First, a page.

The Platinum and Gold loyalty tiers, just 16% of loyalty program shoppers, accounted for over 51% of loyalty program revenue – a make-or-break for any store. Another eye-opener, 16% of loyalty program members have stopped making additional purchases and have practically left. Retaining customers at the top tiers and incentivizing those on the lower tiers to up their spend both have a significant impact on revenue. So how is loyalty tier analysis for high-frequency retailers accomplished?
In some industries, tiers are very straightforward. In airline loyalty programs, for example, your tier is defined by how many miles you accumulate. The flying public is loyalty-program savvy, winging through hoops to ascend the loyalty ladder. Top-tier loyalty customers are assigned a different card and more perks than occasional loyalty members.
High-frequency retail is a markedly different environment. Applying the miles-equal-value hypothesis does not encompass the complexity of recurring purchase patterns.
For example, one customer makes very large purchases but once a quarter; another comes in every other day for small top-ups—which is more loyal? What’s more, unlike airline miles programs, most retail programs don’t divulge a customer’s tier and customer perks are not tier-specific.
Consequently, retailers must apply multiple variables when defining their loyalty tier model. Only a flexible view of customer loyalty that incorporates highly varied purchasing habits can maximize revenue and decrease churn among a diverse group of customers.
Ignoring this logic can lead to misguided retail policies. For example, one retailer incentivizing loyalty customers with a fixed discount on all purchases over $200 caused higher-frequency customers with smaller basket sizes to postpone purchases, reducing their overall value, as they tended to make urgent purchases elsewhere.
The RFM Model
Enter the RFM model for high-frequency retailer loyalty, which distributes customer value into tiers based on three main factors:
●      Recency: The length of time since the last purchase.
●      Frequency: The number of times they visit the store.
●      Monetary value: The amount of money spent.
Here is an example of how loyal customers are divided into RFM tiers.

Source: ciValue.
The RFM model’s more flexible view of loyalty, depicted above, demonstrates how customer value is measured over three different axes.  Platinum customers can make $20 purchases on weekly basis, but once-a-month customers have to purchase over $40 dollars to be considered Silver. Use benchmarks with caution, however, as tiers are retailer-specific and must account for difference in industry vertical, geography, and other factors.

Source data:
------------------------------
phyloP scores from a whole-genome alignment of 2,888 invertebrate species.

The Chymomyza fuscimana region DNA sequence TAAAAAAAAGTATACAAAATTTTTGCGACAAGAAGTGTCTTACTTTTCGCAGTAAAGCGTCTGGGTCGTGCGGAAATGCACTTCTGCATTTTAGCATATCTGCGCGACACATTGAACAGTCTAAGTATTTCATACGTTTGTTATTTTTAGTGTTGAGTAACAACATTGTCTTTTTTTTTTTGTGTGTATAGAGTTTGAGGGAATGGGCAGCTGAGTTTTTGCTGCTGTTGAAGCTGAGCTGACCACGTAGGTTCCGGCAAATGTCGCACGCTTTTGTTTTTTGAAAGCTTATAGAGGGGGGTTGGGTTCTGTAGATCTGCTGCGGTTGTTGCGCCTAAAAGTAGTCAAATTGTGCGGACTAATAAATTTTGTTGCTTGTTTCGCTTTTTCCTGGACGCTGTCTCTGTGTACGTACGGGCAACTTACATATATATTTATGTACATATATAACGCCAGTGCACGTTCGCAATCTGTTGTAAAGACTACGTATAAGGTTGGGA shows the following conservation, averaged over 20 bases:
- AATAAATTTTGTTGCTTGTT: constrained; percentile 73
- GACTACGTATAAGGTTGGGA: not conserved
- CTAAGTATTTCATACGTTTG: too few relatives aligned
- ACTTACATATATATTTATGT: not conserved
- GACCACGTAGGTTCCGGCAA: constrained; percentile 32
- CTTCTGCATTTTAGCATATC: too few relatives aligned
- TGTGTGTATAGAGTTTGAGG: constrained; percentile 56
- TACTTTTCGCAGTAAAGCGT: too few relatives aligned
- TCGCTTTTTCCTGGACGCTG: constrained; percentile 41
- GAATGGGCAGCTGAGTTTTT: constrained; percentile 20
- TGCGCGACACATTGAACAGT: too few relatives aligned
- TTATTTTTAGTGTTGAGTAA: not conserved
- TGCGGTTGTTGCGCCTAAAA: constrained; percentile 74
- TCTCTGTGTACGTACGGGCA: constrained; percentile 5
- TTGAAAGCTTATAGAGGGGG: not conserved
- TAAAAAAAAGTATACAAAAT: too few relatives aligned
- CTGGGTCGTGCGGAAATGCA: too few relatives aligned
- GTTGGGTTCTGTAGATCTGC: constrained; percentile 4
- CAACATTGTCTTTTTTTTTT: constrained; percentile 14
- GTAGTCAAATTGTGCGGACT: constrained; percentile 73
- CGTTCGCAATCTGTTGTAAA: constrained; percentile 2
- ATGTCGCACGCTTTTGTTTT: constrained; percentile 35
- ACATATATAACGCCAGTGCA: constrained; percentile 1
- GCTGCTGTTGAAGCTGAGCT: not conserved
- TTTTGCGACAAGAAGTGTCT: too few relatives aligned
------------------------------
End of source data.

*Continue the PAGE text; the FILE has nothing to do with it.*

Tiers and categories
Using big data we gain an even deeper understanding of the RFM model. Research done at a grocery retailer reveals that top-tier customers were typically loyal to at least 29 departments and 41 subcategories, suggesting that they were this retailer’s prized one-stop shoppers. Bronze customers, however, averaged buys in only 3 departments and 4 subcategories, suggesting cherry-picking behavior.

Source: ciValue.
Enhance loyalty by persuading clients to try new departments and categories, increasing both retention and value. Providing offers for departments in which they don’t usually buy moves customers up the ladder. This more personalized loyalty approach requires offers specifically designed to attract shoppers from a competitor’s aisles into yours, not only increasing their spend but also reducing the likelihood of churn.
Consider three main factors when distributing loyalty customers into tiers – recency, frequency and monetary value. Roughly speaking, 20% of customers generate around 80% of revenue, although actual results will vary.
The goal of loyalty programs is to encourage customers to ascend the loyalty ladder by luring them to shop in more departments and categories and getting them into the store more often. The way to success is personalization – giving offers based on an understanding of their purchase in your store and their purchase with the competition. Such offers not only provide an incentive to explore more of what your store has to offer, but they are also proven to reduce churn and help customers climb the loyalty ladder.
This post is a part of a series of blog posts covering loyalty, retention, and personalization.
To learn read more about the RFM model, subscribe to our blog.